By Josephine Willoughby, Partner in the Commerical Property Team.
Two recent landmark Supreme Court decisions will deny tenants of houses the right to enfranchise under the Leasehold Reform Act 1967 in circumstances where their premises are used wholly for commercial purposes.
A tenant is required to satisfy two tests: 1) that a property has been "designed or adapted for living in" and 2) is "a house… reasonably so called".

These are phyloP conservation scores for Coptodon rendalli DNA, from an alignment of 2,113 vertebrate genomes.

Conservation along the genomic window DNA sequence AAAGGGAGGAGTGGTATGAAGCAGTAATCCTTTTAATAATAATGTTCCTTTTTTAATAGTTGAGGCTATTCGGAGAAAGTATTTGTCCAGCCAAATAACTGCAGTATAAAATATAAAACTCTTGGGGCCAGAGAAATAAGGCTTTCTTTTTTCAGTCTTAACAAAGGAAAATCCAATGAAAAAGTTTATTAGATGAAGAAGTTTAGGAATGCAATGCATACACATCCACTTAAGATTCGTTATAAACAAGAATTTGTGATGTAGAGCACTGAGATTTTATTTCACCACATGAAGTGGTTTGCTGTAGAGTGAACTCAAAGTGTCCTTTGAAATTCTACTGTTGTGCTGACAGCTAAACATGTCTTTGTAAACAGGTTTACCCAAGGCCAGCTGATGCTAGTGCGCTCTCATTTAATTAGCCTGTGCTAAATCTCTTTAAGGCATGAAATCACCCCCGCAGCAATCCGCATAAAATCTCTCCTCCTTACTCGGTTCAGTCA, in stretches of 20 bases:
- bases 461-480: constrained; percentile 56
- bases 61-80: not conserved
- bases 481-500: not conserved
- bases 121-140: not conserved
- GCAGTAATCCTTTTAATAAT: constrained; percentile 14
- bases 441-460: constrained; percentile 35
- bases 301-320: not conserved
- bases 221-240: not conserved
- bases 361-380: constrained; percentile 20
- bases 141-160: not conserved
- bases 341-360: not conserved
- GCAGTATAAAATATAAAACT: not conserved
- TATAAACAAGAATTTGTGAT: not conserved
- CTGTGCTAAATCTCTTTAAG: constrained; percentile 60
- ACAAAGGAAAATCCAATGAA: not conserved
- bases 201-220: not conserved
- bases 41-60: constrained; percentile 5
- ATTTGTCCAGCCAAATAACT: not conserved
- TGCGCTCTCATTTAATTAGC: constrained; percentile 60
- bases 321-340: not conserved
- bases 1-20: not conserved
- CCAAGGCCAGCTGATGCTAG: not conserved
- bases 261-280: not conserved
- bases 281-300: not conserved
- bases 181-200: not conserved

Following the decision in Day v Hosebay Ltd and Howard de Walden Estates Ltd v Lexgorge those tests have become narrower.
If a property is being used wholly for commercial purposes there will be no right to enfranchise. There may still be scope for claims in respect of mixed use buildings since in each of the recent cases the premises were used 100% for commercial purposes.